Consider this your official warning. If you don’t want to hear about periods–and just to clarify if you didn’t get the hint in the title, I’m talking about menstruation here–you should probably stop reading this post.
It is partly a motherhood blog, after all, and if you learned anything from your elementary school “birds and the bees” conversation, you should know that a period is a part of the whole deal.
Dad, I’m giving you a fair warning.
Are they gone? Okay. Let’s get started.
Postpartum Periods: Revenge of the Menses
At this point, I should probably dedicate my blog to The Shining. It’s so diverse in its relevancy!
My first post-baby period came when Baby Brown Bear was eight months old. Even though I had been wondering when it would happen, even (stupidly) wanting it to come back, it was still a bit of a shock when it actually did. And at eight months, I recognize that I’m pretty lucky! Some moms get theirs back within weeks (and subsequently flip Mother Nature the biggest bird they can muster). As if you don’t have enough bleeding and trauma down there already. I mean, come on.
I have enough friends with babies that I knew that my period might be a little different or that it would suck having it again after nearly 18 months, but I just wasn’t prepared. Why is it that, you might ask? Well…
I’d Forgotten Some Things
Like buying supplies
When you don’t have a period for 17 months, it’s easy to lose track of buying things like tampons. When my period first started, and it came back roaring, I had to desperately rummage through all of our bathroom cabinets. After searching to the point of sweating, I finally discovered a lone, half-empty box of regular absorbency tampons and a handful of postpartum hospital pads. You know, the kind that are basically little pillow-sized adult diapers. I first tried the tampon, but let’s be real, it was like trying to plug a tailpipe with a toothpick. I suppose I’m lucky I had those diapers, because they really work. Pro tip: ask for a bunch of extras when you leave the hospital because you may need them when you forget to buy supplies several months down the road.
Like how hungry I get
Right after baby came, and while my hormonal body was adjusting to milk production, I was ravenous. I must have craved a burger and shake every two hours. That hunger eventually tapered off, though I still feel like I go from zero to 1,000 on the hunger scale if I wait too long between meals, and I returned to eating just slightly more than the average person. Well, lo and behold, when that first period came back, it’s like I morphed into a lumberjack coming home after chopping 65 logs. For a girl who genuinely loves vegetables, all I wanted was cake and chocolate and butterscotch and ice cream and salt and vinegar chips and pickles. And a burger for good measure.
Like how emotional I am
Another throwback to the hormonal shifts immediately following birth, I just wasn’t ready for the emotional roller coaster that comes with a period.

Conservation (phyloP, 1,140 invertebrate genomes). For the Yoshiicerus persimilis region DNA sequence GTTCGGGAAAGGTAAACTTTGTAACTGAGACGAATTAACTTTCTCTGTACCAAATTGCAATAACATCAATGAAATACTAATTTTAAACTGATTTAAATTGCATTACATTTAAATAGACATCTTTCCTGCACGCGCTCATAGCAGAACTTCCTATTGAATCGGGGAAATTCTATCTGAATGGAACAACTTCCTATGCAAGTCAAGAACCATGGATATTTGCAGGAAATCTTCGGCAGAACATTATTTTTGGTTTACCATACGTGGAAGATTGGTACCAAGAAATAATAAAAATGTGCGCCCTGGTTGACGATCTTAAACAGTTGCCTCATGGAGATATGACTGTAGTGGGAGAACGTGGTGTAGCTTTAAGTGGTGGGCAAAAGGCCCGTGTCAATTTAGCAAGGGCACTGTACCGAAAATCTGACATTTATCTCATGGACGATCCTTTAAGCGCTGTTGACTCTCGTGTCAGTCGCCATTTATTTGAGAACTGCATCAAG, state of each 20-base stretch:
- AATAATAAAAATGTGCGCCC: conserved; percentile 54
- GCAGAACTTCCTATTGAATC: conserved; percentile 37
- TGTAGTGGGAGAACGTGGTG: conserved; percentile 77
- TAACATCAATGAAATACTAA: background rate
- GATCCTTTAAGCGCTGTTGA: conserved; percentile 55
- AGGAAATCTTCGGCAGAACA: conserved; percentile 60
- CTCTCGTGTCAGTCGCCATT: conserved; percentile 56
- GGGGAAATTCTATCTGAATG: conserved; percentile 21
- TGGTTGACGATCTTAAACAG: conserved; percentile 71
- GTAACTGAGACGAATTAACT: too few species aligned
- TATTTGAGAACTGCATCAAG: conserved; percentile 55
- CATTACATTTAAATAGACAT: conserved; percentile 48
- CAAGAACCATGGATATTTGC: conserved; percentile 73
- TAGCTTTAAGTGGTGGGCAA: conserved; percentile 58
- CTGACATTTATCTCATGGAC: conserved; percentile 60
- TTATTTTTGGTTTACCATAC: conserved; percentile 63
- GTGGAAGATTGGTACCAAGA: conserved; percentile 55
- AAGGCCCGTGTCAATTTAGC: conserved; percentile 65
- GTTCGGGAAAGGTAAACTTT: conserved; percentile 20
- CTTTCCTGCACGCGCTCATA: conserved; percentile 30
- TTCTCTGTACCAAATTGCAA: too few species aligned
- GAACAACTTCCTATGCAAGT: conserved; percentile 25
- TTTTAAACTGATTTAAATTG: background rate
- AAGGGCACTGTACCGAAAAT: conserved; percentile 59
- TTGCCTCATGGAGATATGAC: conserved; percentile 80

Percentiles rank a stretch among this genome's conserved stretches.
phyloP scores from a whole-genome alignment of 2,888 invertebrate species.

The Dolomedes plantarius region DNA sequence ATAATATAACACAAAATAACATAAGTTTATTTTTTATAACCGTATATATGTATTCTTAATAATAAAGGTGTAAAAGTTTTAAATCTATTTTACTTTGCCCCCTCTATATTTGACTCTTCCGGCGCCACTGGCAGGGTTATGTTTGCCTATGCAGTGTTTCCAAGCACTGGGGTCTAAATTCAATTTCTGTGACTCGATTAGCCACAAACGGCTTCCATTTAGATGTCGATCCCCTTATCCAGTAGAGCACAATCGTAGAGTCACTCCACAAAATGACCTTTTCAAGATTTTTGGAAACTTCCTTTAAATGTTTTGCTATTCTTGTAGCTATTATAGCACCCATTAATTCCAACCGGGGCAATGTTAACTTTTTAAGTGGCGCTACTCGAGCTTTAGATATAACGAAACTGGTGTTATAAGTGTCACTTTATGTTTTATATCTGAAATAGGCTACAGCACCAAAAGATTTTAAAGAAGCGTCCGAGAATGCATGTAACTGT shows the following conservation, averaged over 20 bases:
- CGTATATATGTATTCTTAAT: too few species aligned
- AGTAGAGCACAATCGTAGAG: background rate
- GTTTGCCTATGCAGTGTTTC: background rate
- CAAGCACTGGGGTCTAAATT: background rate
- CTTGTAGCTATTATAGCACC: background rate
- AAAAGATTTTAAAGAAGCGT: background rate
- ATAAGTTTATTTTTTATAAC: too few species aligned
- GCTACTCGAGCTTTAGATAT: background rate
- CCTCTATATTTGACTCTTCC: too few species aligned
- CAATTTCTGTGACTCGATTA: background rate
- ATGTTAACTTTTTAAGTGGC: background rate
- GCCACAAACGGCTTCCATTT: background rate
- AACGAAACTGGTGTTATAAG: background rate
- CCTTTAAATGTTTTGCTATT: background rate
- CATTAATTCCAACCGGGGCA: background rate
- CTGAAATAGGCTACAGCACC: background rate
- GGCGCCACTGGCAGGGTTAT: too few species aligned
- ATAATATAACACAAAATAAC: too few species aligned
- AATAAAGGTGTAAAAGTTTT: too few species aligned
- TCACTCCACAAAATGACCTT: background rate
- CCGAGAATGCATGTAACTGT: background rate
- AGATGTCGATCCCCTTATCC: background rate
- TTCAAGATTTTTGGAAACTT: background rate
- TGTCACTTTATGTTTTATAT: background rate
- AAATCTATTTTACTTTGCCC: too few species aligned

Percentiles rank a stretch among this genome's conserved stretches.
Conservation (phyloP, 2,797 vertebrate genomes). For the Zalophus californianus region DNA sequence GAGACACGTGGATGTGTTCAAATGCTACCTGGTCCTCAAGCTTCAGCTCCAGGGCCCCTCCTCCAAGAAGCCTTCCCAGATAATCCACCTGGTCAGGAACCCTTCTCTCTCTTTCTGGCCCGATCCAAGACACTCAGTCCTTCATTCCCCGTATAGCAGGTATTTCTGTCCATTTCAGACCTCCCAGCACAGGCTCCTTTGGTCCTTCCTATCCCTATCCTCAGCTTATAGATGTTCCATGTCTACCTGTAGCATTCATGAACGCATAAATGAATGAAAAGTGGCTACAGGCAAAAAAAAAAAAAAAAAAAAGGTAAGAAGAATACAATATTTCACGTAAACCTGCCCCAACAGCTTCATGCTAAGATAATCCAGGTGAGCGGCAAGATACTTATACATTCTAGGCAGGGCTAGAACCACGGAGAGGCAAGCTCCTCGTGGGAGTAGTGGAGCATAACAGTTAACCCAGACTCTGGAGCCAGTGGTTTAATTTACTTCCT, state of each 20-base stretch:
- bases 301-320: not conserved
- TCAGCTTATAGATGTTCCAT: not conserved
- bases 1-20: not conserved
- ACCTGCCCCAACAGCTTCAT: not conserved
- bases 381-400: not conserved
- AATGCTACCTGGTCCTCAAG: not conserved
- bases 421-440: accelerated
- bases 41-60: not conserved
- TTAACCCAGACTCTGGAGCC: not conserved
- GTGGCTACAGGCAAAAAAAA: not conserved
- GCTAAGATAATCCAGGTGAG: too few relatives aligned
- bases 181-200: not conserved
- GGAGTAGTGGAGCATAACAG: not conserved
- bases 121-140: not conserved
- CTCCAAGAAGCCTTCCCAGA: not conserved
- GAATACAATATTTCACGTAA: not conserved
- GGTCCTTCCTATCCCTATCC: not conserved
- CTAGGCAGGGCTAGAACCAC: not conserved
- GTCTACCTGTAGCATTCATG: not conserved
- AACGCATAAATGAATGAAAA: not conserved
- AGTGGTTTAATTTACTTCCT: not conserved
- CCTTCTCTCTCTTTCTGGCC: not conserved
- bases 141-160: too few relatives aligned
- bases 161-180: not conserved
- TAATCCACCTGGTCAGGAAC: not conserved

I’m sure my husband would have preferred I be locked up in a glass case.
My sister-in-law said she knows she’s about to be on her period when she feels rage. It’s an appropriate description, really, because I seem to turn from a lovable but slightly irritable woman into a violent, prehistoric sea monster awakened and empowered by nuclear radiation. Otherwise known as Godzilla.
This totally would have been me if I still had a job. Instead I had to resort to yelling at the dog. Baby Bear’s first words are destined to be, “No, Kaiser!” At full volume, nonetheless.
Like the gas
Like many other bodily issues, I had to wonder at first if this was a result of pregnancy or if it was just a period symptom I had long forgotten. When Google told me I must have a life threatening illness, I turned to friends who put my mind at ease and kindly reminded me that being a woman can suck.
Some Things Have Straight Up Changed
Like the fact that I’m feeding a human being
Baby Bear continues to eat more and more solids, but his primary food source is still breast milk. That means he’s attached to me for a good portion of the day. It also means that my body knows how much milk he typically needs in that day. Well, little did I know that period hormones can decrease milk production. I started to feel like I was starving my baby because I couldn’t rebound fast enough each time he wanted to eat. It frustrated him and it scared me. Plus, the taste can apparently change a little bit, which is yet another thing I didn’t realize could happen. Not only did I fear I wasn’t making enough, but half the time he would refuse me by dramatically gagging anytime I got near him. Thanks, Baby Bear. As if I didn’t feel bad enough already.
Like the unpredictability in its duration
Period, period, how it blows. When it stops, nobody knows.
I think I’ve made my point on this one.
Like the flow
Oh God, the flow. Having a baby turned my babbling brook of a period into a flood of damn near biblical proportions. Honestly it feels like I’m being punished for giving birth by having my body experience 17 months’ worth of periods all at once. Maybe time has helped me forget, but I seriously don’t remember ever being able to feel my period happen. On the positive side, I now know what I’d look like in a murder scene.
Is It Just Me?
If that’s the case, then man that sucks. However I have a feeling some of you may know what I’m talking about here. I suppose we should all be grateful that our bodies are functioning as they are supposed to–and I really am OVER THE MOON that my body allowed me to carry, birth, and care for my baby–but I think it’s okay to bitch every now and again.
What am I missing? Were you taken aback when it came for you?